“I think it was a bold decision for him to include them, because they have their own language, different from his own, and yet the arrangements are wonderfully and very deftly done,” the conductor (himself also a composer) comments.

“Britten’s work is in a sense the opposite to Tippett’s, because although both were early in their careers when they wrote them, Britten had a fair amount of music behind him by then.

“But I think it’s in this piece that he really found his voice. There’s an orchestral sound that came out of Mahler and others he admired, but it’s more piercing and has a powerful architectural clarity.

“It has simple ideas with enormous emotional effect, and he was becoming a master of deploying instrumental colours – he knew how to hold something back until it could make maximum impact, as he did with the saxophone in this music.”

Hallé Orchestra and Choir, soloists, Bridgewater Hall, Oct 27, 7.30pm

Friday, 14 October 2016

Article published in Manchester Evening News 14 October 2016

THE Hallé’s ‘Opus One’ concert programme this month (given on Wednesday, repeated Thursday and next Sunday) includes a magical work by Mozart – the Concerto for Flute and Harp.

It’s pretty well unique in the orchestral repertoire, and making its lovely sounds in these performances as soloists are two of the Hallé’s own players, principal flute Katherine Baker and principal harp Marie Leenhardt. Conductor is Gergely Madaras.

Katherine and Marie are both established, familiar and much-loved figures to Hallé audiences, after 12 years and 22 years with the orchestra, respectively. Both began playing when quite young.

“I started at 12, but it was really like a hobby for me until around 17 or 18,” says Marie. “Making the harp my career didn’t cross my mind until we moved house (she is French-born) and then I had a teacher who was training professional players.

“I actually wanted to be a surgeon when I was younger – but after a gap year from school I knew I wanted to be a musician. I’ve never regretted it.”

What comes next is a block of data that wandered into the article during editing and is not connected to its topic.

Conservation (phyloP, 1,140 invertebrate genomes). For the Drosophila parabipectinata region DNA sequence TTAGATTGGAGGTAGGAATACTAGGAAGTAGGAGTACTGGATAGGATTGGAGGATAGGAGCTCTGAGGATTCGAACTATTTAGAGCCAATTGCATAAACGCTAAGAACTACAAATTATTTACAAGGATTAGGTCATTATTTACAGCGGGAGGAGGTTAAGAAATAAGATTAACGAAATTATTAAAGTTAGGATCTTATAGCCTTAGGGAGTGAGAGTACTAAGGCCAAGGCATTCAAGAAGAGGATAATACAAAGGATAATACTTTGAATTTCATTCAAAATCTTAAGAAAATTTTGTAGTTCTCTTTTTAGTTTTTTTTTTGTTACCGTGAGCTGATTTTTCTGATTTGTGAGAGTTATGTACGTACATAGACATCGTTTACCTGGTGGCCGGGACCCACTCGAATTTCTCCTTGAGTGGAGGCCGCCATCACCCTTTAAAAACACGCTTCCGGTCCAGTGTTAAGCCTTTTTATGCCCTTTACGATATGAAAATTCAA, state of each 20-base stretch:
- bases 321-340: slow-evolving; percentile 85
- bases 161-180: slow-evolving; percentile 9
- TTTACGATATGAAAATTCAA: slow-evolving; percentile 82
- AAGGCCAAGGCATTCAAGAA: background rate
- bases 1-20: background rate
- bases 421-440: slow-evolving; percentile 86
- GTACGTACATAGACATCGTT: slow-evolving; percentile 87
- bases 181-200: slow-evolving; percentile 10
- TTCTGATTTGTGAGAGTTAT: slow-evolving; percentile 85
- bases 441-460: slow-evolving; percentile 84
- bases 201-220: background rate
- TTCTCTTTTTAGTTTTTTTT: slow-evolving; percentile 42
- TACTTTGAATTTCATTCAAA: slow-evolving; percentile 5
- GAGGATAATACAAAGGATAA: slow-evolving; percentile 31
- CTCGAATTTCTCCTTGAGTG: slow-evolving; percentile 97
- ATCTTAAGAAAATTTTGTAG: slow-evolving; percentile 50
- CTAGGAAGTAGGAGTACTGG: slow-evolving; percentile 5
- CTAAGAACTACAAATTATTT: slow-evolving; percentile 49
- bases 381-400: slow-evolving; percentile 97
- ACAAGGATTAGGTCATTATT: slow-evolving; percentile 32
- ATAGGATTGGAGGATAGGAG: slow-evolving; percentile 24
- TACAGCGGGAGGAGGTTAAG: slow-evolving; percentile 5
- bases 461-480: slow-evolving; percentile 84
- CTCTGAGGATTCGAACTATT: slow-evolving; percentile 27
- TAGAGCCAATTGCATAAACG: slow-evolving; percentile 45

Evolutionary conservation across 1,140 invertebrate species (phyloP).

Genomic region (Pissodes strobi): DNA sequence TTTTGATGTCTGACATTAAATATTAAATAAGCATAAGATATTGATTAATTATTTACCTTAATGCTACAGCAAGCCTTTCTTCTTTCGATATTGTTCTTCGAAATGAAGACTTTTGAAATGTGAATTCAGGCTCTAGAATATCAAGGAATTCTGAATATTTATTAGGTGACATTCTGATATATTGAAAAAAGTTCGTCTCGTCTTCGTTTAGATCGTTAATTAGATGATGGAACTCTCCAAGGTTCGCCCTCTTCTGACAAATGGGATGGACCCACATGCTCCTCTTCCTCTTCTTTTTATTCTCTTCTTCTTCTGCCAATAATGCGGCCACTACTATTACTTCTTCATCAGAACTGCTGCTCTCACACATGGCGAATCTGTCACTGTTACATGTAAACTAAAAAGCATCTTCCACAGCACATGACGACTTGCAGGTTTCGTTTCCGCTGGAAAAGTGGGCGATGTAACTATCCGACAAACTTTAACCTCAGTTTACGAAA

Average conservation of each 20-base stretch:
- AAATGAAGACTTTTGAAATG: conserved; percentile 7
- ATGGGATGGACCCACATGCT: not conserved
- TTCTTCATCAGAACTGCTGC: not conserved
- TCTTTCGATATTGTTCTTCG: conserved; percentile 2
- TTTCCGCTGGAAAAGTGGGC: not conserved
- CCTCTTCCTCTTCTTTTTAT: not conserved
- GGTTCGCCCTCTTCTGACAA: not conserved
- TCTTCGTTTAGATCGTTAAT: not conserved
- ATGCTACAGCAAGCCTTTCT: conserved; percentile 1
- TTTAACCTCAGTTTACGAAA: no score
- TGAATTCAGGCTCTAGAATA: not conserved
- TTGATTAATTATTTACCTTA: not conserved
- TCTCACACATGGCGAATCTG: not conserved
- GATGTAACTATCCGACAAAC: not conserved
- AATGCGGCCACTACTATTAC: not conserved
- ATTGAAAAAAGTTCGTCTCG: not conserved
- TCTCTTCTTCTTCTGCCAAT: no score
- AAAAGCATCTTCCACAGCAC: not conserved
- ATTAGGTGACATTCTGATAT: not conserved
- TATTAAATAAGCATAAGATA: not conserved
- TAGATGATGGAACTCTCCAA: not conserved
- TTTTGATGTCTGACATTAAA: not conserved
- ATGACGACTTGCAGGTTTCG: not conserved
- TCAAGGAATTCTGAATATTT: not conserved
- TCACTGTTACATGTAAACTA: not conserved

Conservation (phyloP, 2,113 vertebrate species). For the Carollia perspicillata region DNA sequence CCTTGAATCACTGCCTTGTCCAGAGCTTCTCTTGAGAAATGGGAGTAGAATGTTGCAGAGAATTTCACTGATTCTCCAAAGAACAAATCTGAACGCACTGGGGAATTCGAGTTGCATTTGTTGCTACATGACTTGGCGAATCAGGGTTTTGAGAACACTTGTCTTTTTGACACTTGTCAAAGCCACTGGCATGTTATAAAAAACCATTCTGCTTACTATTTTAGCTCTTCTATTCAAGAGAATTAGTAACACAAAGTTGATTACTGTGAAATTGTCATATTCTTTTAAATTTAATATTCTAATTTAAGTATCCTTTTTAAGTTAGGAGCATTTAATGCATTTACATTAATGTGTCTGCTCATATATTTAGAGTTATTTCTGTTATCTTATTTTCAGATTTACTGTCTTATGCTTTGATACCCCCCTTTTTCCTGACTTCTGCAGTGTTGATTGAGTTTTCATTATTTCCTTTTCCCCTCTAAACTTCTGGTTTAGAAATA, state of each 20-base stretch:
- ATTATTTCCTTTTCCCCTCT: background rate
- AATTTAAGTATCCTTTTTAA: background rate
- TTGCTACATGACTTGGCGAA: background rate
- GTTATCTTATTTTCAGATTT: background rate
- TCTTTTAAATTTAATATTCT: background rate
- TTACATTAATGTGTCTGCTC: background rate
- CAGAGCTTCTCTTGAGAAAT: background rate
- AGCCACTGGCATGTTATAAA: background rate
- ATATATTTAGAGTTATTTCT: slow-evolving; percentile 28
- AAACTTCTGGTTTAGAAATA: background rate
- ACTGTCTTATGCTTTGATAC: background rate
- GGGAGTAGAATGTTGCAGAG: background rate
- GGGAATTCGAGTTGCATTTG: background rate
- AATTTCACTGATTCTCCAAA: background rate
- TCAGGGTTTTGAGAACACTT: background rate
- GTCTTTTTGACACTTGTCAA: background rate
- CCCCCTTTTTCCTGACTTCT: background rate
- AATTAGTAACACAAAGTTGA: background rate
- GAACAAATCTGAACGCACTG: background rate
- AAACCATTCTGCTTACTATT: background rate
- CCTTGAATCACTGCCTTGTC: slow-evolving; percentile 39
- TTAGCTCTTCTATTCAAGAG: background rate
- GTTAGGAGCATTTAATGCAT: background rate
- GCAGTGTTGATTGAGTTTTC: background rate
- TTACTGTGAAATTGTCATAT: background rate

Katherine is the daughter of musical parents – her father, Julian, was principal horn with the
Hallé for seven years – and she learned the flute from the age of 10.

“My parents were very down-to-earth about the realities of being a musician, though,” she says. “I always wanted to be an orchestral player, and they’d say ‘You may never make it’” – but she went to London’s Royal Academy of Music and was with the BBC Welsh Symphony Orchestra before the Hallé.

It’s not the first time they’ve played the Mozart concerto together with the Hallé, but the first for some time. I asked how they go about preparing to be joint soloists.

“We rehearse together first,” says Marie – and Katherine chips in: “I do find it quite odd, because with a solo concerto you prepare completely on your own, of course. Then we play it through together with piano accompaniment.

“It’s almost like playing chamber music – but we’re doing it in front of the whole orchestra. And the conductor is supposed to adjust to what we want to do, isn’t he?”

Marie adds: “For me it’s easier when there’s a conductor there – then you have someone to relate to, because the orchestra is also part of the music.”

“And Gergely Madaras was previously a flautist himself,” Katherine says – “so he knows the piece really well!”

Friday, 7 October 2016

Review of Halle concert 6 October 2016

SIR Mark Elder’s inspiration of combining scenes from Verdi’s Macbeth with Beethoven’s ninth symphony for the first concert of the Hallé Thursday series paid off, not just in the full house but the quality and thrill of the performances.

Strange bedfellows, you might think. Yet not so strange, as the composers were two of humanity’s biggest-hearted visionaries, and each of the works was (as we say today) a game-changer.

For us in the audience there was the bonus of hearing two world-class operatic soloists, hot from topping the bill together in the opera at La Monnaie in Brussels, as Macbeth and Lady Macbeth. Scott Hendricks is a superb actor-singer and brought his character to life even in the limitations of concert performance. Béatrice Uria-Monzon caught the idea, too, and her creamy mezzo-soprano sound was a joy.